Unix: Recursive search for text in files

Keep forgetting how to do this, so here it is. How to do a quick and simple, recursive search for text using grep. Hint: It’s very simple.

$ grep -rl "some text" .

That’s all there is to it! grep is the command, r makes the search recursive (i.e. in the target folder and all its sub-folders), l means it will list the name of all the files where it finds the text, "some text" is the string to search for, and finally, the dot at the end means to start the search in the current directory. And just to clarify, this searches for text inside of files, in the content of the files; not the filenames.

There, now I know where to find it when I forget it next time. And perhaps I have helped someone else too 🙂

Good night!

  • sure did (help someone)… replacing this (my old search script)

    grep $1 $(find . -type f)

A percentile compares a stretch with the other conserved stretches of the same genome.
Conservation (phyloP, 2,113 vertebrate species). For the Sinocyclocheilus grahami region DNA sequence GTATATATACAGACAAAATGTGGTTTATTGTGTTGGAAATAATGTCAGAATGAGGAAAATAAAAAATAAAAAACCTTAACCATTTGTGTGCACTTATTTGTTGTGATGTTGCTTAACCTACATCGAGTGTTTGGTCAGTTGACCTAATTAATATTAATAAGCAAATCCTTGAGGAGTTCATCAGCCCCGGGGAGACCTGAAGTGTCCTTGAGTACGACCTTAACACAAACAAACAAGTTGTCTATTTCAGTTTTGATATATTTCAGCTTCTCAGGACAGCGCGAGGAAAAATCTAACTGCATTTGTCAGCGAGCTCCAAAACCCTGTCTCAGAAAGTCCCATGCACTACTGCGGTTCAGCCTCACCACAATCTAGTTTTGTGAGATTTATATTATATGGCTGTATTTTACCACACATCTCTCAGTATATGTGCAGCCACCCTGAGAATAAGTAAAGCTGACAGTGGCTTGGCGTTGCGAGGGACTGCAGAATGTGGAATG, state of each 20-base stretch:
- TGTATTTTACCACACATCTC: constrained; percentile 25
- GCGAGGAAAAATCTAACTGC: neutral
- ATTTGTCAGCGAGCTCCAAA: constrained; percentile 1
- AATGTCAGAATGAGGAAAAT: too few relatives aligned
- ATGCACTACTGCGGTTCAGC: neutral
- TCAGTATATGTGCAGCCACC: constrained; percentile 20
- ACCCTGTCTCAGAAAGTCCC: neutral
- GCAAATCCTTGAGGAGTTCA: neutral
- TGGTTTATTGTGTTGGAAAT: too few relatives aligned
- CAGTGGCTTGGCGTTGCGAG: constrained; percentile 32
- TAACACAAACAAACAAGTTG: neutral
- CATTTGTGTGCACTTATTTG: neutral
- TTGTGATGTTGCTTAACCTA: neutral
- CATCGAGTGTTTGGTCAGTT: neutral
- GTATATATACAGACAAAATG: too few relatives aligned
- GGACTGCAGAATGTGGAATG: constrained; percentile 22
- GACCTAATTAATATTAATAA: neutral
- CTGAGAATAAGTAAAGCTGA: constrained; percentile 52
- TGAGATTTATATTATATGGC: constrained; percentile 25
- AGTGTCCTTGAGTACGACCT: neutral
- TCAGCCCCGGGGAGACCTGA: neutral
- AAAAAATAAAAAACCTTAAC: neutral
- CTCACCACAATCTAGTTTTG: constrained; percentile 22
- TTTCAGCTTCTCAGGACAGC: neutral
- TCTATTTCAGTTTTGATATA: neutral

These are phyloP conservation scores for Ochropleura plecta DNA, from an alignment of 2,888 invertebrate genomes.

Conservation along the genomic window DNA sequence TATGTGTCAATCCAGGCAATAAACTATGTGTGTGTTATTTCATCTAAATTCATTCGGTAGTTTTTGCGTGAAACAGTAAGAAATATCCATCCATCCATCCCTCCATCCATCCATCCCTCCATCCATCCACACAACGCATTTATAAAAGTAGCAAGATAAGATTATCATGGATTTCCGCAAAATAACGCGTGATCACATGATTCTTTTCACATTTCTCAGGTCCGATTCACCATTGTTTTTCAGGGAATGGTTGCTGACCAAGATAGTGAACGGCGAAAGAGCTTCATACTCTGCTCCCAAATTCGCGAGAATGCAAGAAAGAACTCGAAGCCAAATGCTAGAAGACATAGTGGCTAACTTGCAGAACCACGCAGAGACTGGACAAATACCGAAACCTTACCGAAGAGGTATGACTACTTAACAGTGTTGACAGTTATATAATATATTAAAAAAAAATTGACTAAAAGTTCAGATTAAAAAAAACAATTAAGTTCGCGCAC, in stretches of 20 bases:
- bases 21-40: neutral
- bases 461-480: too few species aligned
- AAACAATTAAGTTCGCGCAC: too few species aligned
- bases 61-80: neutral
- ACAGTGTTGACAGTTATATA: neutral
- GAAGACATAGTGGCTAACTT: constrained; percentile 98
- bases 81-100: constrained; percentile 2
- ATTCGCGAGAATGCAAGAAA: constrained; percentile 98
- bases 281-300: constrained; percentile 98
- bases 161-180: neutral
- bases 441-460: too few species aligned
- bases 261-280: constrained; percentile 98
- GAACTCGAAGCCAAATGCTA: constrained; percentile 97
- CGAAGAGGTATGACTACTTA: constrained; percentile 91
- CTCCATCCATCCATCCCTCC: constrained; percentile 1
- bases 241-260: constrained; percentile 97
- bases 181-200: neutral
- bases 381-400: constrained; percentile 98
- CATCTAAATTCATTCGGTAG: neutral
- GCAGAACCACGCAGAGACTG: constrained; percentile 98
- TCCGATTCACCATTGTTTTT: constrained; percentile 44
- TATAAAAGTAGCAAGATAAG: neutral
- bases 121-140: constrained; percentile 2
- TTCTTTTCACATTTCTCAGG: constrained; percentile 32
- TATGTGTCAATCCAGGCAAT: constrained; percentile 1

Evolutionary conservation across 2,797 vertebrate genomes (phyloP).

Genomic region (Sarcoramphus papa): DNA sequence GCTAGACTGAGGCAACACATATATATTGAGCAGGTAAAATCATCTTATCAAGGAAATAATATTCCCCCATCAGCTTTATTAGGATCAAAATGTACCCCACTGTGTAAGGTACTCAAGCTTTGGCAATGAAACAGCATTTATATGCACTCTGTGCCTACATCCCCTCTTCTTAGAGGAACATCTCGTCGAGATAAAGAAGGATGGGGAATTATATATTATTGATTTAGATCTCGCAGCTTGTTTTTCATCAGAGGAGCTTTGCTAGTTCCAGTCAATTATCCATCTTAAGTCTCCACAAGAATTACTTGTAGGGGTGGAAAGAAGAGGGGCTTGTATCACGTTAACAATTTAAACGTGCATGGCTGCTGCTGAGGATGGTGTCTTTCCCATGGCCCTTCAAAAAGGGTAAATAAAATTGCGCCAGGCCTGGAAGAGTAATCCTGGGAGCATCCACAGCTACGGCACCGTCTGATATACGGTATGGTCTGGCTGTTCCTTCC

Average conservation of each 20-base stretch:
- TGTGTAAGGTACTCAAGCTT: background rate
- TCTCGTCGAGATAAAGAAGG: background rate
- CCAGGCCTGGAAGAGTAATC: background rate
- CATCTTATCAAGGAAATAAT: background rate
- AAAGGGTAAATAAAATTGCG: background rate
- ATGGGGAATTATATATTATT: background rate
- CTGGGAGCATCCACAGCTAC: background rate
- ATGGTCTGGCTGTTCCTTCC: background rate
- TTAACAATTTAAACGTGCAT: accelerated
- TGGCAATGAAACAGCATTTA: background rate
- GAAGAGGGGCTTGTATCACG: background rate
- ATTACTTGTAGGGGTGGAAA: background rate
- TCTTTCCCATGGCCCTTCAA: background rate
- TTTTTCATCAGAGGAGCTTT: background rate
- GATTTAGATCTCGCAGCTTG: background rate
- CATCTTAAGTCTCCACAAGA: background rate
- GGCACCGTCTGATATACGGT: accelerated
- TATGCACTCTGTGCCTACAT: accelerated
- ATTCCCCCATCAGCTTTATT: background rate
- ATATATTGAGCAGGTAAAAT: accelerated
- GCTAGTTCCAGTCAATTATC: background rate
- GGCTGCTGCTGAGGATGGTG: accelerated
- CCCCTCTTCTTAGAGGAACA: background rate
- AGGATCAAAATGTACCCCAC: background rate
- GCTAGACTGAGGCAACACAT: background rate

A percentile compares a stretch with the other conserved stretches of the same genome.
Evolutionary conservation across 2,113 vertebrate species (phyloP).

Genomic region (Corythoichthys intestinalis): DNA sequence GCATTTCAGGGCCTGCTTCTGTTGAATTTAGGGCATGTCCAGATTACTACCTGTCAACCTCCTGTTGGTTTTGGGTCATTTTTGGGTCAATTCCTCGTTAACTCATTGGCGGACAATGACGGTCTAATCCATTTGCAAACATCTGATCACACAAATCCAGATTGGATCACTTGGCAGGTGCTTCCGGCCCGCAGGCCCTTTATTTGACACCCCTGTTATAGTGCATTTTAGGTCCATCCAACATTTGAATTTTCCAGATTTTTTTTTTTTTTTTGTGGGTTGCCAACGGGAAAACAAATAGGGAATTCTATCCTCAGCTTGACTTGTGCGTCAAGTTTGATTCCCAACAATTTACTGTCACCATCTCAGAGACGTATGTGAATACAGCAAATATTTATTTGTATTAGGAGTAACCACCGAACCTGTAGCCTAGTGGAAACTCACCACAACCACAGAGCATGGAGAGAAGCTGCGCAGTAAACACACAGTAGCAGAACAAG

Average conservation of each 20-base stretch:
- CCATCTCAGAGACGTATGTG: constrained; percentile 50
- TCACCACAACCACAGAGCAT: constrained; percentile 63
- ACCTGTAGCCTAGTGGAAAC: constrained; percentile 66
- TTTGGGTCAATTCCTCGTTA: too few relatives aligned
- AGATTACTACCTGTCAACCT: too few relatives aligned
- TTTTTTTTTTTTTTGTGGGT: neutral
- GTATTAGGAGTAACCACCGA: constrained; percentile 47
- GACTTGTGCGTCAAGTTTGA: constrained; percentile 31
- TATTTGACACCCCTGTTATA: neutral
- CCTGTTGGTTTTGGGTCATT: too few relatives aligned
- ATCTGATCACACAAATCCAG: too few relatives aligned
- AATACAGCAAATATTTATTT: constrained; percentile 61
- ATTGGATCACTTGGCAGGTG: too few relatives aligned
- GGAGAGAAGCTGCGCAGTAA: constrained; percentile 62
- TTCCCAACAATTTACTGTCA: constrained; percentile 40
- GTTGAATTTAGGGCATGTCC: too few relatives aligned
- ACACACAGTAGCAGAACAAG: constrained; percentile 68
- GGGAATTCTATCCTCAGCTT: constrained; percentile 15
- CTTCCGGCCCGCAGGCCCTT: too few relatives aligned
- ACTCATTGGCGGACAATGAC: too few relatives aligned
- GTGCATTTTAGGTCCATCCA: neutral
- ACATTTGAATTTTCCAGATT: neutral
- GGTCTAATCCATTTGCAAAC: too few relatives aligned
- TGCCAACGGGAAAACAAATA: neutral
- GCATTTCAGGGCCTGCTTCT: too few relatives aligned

with yours… its faster and more accurate!


    • Yeah, I had something like that before too 😀 Good to hear someone else found it helpful!

  • Hans


  • sunil

    Didn’t Worked for me. Any thoughts?

    $ grep -rl 20680483 .

    grep: illegal option — r
    Usage: grep -hblcnsviw pattern file . . .

    • Louis

      sunil: Afraid that the “-r” argument only works for Linux, conventional Unix is a little behind the times here. 😉 As an alternative you could try this:

      find . -exec grep -i open_vac {} /dev/null \;

      Here “find” (which is recursive) passes files to “grep” and does the same thing as “-r”.

      • Herman Muller

        You could also add the -l to the grep to just list the files if that is what you want.

    • Louis

      Whoops, in my example for an alternative to “-r”, “open_vac” is the search term and was cut-and-pasted from code I was using. Of course, put whatever text you need there.

  • G

    Nice ! worked well. Thanks.

  • Lo Lee

    this is the simplest way of doing it that i’ve found on the web and it works great. nice!